At Tata Teleservices, 20-25% of prepaid users have traded their handsets for smartphones to take advantage of services such as social networking. “The challenge for us is to bring all these applications in an easy-to-use format for the user,” says Mathias.
Then there are mobile payment options such as Bharti Airtel Ltd’s m-Chek and entertainment options such as Airtel Live that have slowly started getting customers. M-Chek allows customers to make mobile payments while Airtel Live has services such as cricket scores, news updates, horoscopes and so on.
As users start using more such applications on their phones, a key challenge lies in getting the services to run glitch-free, according to Bharti Airtel. “It’s all about getting software to run intelligently on these devices,” says Jai Menon, director customer service and technology at the firm, India’s largest phone firm by customers.
For instance, says Menon, in the past year user-generated content has thrown up a big challenge for companies. He points to how the challenge for companies such as his is to allow users to store and share content inexpensively. To this end, Bharti Airtel decided to work in 2006 with technology partners, mostly individuals, through what it calls a service development platform that would allow the company to present personalized applications to its customers. One result: Airtel Live, an entertainment platform.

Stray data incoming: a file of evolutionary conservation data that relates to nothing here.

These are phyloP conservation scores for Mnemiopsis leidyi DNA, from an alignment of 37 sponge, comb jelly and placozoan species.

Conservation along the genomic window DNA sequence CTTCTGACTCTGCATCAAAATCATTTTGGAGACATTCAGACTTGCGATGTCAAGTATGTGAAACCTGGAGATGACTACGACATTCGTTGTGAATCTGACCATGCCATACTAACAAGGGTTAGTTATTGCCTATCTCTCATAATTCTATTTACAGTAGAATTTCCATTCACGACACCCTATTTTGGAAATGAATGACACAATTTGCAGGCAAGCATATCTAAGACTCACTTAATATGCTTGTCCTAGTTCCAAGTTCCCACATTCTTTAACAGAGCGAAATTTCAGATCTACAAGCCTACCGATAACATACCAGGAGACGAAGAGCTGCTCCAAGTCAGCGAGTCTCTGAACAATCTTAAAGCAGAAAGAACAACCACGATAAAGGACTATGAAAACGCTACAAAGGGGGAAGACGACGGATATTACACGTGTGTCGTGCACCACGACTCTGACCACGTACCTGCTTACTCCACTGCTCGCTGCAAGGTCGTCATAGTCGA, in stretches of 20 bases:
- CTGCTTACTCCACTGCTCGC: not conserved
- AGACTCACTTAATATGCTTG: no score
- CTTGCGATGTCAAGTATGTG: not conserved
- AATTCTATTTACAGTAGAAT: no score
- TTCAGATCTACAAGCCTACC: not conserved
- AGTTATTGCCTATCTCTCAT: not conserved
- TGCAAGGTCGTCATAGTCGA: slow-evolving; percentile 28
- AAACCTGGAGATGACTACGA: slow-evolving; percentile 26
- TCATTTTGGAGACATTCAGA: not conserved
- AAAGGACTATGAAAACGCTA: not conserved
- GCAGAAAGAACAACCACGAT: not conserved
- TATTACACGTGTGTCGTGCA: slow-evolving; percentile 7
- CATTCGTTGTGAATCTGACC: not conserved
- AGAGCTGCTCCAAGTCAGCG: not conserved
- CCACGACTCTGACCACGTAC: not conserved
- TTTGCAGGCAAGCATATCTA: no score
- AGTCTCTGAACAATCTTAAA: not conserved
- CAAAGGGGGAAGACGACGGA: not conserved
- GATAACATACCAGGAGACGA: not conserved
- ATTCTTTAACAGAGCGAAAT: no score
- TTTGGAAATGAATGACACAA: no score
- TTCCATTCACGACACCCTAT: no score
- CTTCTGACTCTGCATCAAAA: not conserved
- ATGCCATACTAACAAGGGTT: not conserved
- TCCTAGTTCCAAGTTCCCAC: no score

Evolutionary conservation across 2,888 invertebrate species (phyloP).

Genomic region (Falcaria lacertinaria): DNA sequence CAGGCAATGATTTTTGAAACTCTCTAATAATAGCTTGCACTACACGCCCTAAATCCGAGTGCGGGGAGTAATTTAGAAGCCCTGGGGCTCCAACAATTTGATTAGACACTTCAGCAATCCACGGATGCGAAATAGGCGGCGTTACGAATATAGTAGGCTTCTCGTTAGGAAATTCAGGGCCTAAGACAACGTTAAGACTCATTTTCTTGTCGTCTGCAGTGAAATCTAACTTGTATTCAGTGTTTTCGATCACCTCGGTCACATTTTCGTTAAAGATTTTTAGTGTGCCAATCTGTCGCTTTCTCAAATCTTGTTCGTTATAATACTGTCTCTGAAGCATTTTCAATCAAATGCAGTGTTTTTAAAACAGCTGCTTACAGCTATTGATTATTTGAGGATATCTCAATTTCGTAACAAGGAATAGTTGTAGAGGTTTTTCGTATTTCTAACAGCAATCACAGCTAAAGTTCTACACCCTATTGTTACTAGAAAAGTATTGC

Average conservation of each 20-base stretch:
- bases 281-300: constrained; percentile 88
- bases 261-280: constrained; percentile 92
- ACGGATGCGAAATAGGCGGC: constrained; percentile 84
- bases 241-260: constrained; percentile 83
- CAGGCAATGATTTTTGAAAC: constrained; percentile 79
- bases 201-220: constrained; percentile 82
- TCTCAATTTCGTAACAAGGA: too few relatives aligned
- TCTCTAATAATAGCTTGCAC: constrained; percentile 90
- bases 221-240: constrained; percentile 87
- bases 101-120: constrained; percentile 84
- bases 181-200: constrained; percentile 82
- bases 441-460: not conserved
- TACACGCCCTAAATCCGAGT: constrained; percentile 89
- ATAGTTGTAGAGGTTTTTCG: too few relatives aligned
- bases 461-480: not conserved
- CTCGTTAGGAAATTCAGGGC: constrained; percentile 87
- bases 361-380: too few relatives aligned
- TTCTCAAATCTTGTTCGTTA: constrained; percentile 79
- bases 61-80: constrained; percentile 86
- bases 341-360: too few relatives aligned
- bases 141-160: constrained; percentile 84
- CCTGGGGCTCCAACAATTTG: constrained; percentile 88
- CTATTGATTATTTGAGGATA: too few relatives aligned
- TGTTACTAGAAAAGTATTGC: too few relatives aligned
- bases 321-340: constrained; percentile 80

But it’s also simple services such as messaging that hold significant potential. Vineet Taneja, marketing director at Nokia India, for instance, says there is a lot of scope to tie in all messaging options from instant messaging to social networking sites into a single easy-to-use interface. He anticipates them gaining popularity in the next six months.
Nokia, which has so far made strides in providing education and entertainment services on its phones, most through its Ovi-branded platform, sees music, messages and navigation services as key growth areas in the future.
As mobile service providers push deeper into rural India, voice messaging is likely to receive a boost. “Voice as a medium will be one of the most powerful user interface as we move into rural India,” says Bharti Airtel’s Menon.
Last May, Bharti Airtel launched Iffco Kisan Sanchar Ltd, a joint venture with Indian Farmers Fertiliser Cooperative Ltd, a fertilizer company. The phone firm provides cheap mobile handsets, often under Rs1,000 each, bundled with a mobile connection. Farmers get access to a unique VAS platform that gives them access to free daily voice messages on market prices for their produce, farming techniques, weather forecasts, dairy farming, animal husbandry, rural health initiatives and fertilizer availability. The service is offered across large farming states that include Uttar Pradesh, Punjab and Haryana.
Holding back voice messaging has been an absence of coordination among service providers. As a result, phone users can send voice messages only if they share the same provider. But operators see that changing soon.
For all the promise mobile applications hold, operators realize there are some that won’t work in the Indian market. While navigation maps form a significant business for Nokia globally (it paid $8.1 billion, or Rs38,637 crore, to buy Navteq), the company doesn’t see it being a big business here. Nokia’s Taneja refers to the adoption of maps as a “habit-making exercise” and says Indians are not used to using maps.
Graphics by Ahmed Raza Khan / Mint